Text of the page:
IT HAPPENED TO ME: An Airport Encounter Forced Me to Reconsider How I Feel About L.A. People

I was expecting the woman in the stiletto boots and matted fur coat to be an obnoxious Los Angeles stereotype. Now I don’t know what to do.
Publish date:
January 23, 2015
Los Angeles, stereotyping, prejudice, L.A.

That woman is so L.A.

Here in the Delta terminal at LAX, waiting to board the 6 a.m. flight to Milwaukee, I watch the personification of my former friends — the lost souls who moved to this city from our Midwestern home that, though they look the same, have morphed into something terrible. Something judgmental and angry and jealous. Something that fractured our friendships and colored my perspective of the L.A. public.

My spot on the cold linoleum floor, far away from the crowded attendant desk, gives me a panoramic view of the stereotype. She’s pacing. Her ankle-high black stiletto boots clack impatiently on the floor as she heads toward the attendant desk yet again. She must be trying to get to first class. In L.A., it seems like someone is always trying to get into first class.

The scent of the hash browns at McDonald's sneaks down the hall and into my nose. I consider getting up. I’m definitely in the market for some McBreakfast, except that’s clearly the call of a burnt brown. I stay and watch Miss L.A.

She looks to be about 45. Not young, but not old by any means. Her blonde hair is bleached to straw, sticking out like hay from a loose bale. I’m sure the hay-hair is right on the heels of “clinging to my youth.” Clack, clack, clack, she marches back to the attendant desk. Oh, great — and now she’s on her phone.

I wonder what business she’s got in my MKE. It’s May, and she’s wearing a matted, white fur coat, blousing out from cinched elastic at the waist. A fur coat? I checked the weather this morning. Wisco is at a balmy 65. Chalk it up to another L.A. trait: Weather intolerance.

The woman lifts her shoulders with the huge breath of someone about to scream. I watch her with stunned anticipation, waiting for her to cause a scene.

There is silence. Then a sob — a strangled, teary sob. Everyone is looking at her. Tears stream down her face. I was expecting her to be obnoxious. Now I don’t know what to do.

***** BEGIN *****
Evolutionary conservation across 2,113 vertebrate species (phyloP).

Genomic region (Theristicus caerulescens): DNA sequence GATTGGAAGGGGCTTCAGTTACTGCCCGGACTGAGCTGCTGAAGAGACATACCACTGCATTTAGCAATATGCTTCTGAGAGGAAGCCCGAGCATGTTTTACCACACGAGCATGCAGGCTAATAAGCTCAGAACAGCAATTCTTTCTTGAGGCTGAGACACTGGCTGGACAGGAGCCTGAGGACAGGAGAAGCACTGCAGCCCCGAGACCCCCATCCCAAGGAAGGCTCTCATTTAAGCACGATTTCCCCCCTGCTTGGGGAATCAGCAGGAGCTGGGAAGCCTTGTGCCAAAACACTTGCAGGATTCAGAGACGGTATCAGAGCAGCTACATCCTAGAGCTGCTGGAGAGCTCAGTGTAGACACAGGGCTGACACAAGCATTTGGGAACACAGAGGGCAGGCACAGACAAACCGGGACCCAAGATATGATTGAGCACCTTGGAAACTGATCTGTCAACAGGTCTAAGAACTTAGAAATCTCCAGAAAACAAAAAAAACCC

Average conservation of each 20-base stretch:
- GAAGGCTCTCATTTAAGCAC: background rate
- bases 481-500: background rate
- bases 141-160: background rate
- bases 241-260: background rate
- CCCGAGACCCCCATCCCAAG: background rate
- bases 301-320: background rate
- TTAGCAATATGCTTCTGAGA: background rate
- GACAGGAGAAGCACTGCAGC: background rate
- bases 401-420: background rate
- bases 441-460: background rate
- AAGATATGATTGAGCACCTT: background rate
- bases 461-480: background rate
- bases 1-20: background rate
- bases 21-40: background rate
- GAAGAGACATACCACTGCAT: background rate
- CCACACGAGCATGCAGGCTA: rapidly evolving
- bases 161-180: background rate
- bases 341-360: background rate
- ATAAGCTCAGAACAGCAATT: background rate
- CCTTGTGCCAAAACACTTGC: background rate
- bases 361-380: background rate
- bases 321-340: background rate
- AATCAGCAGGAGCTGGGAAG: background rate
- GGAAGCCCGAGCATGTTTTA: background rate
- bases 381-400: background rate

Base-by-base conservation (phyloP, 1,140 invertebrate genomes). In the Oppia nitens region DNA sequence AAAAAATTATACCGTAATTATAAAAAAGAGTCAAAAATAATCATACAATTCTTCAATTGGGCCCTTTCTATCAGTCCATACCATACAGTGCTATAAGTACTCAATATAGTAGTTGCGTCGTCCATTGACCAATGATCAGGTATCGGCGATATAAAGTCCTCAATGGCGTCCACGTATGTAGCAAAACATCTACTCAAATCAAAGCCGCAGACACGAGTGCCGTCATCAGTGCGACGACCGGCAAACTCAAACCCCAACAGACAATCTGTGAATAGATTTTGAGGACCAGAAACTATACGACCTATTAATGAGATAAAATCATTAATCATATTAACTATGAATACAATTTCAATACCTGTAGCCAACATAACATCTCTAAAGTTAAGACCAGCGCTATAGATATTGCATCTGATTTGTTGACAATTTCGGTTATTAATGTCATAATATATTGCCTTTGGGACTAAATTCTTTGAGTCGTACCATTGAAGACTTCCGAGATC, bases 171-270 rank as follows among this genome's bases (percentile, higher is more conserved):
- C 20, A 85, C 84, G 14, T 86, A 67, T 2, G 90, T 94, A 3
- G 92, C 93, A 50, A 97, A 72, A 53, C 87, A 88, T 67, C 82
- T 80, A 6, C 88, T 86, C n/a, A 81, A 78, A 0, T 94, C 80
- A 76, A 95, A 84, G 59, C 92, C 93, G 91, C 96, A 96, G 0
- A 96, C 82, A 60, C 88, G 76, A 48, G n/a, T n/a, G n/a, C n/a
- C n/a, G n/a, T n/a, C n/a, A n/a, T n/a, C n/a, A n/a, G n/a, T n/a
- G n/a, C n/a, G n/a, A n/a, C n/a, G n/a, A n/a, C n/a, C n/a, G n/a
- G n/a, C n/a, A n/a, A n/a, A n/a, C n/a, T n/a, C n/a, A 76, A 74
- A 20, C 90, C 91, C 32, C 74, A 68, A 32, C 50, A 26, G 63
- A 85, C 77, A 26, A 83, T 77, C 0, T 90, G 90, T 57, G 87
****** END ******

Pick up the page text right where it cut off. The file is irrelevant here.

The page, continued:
The woman heads toward me. I shrink down into my linoleum corner. I want to be invisible right now. Please, please, please, don’t come over to me.

I can hear her quietly tense conversation.

“I can’t do it, Paul. I just can’t do it. What’s going to happen? How am I going to deal with it? I just — I just can’t. I want to come home. I’m coming home.” She sobs once more, tears pouring down her flaming red cheeks, then falls silent. She’s listening to Paul as though a miracle might be in his words.

“No, I don’t think so. Why? Why do I HAVE to?”

She listens again.

“Okay. I know. So when I get there, the car will be coming to get me, and I will put my bags in the trunk, get in and go. I will deal with this.”

I know I shouldn’t stare, but I look right at her. She must be exhausted. So early and so much emotion. This is really tugging on my sympathy.

“Al lright. I’ll try. Bye.”

She hangs up, heads to the seats at the opposite end of the small gate, and slouches down into a chair at the end of the row. Even though she’s hiding her face, I can hear her crying again. Her shoulders are heaving. I think about going to her, but I stop myself from moving.

An attendant walks over to check on her. The woman is hiding her tear-stained face. The attendant sets her hand gently on the woman’s shoulder. They exchange a few quiet words and the attendant heads back to the counter.

The woman continues to cry. I imagine that she needs a hug. I almost go to her.

No, I’m going to head to McDonald's. I know I should talk to her. Every nerve in my body is urging me along. But really, I don’t want to get involved. Is it bad that the first thought I had was that she’s probably going for rehab? I hope I’m not seated near her on the plane. I get up, look away from her, and walk out of the gate.

Who’s L.A. now?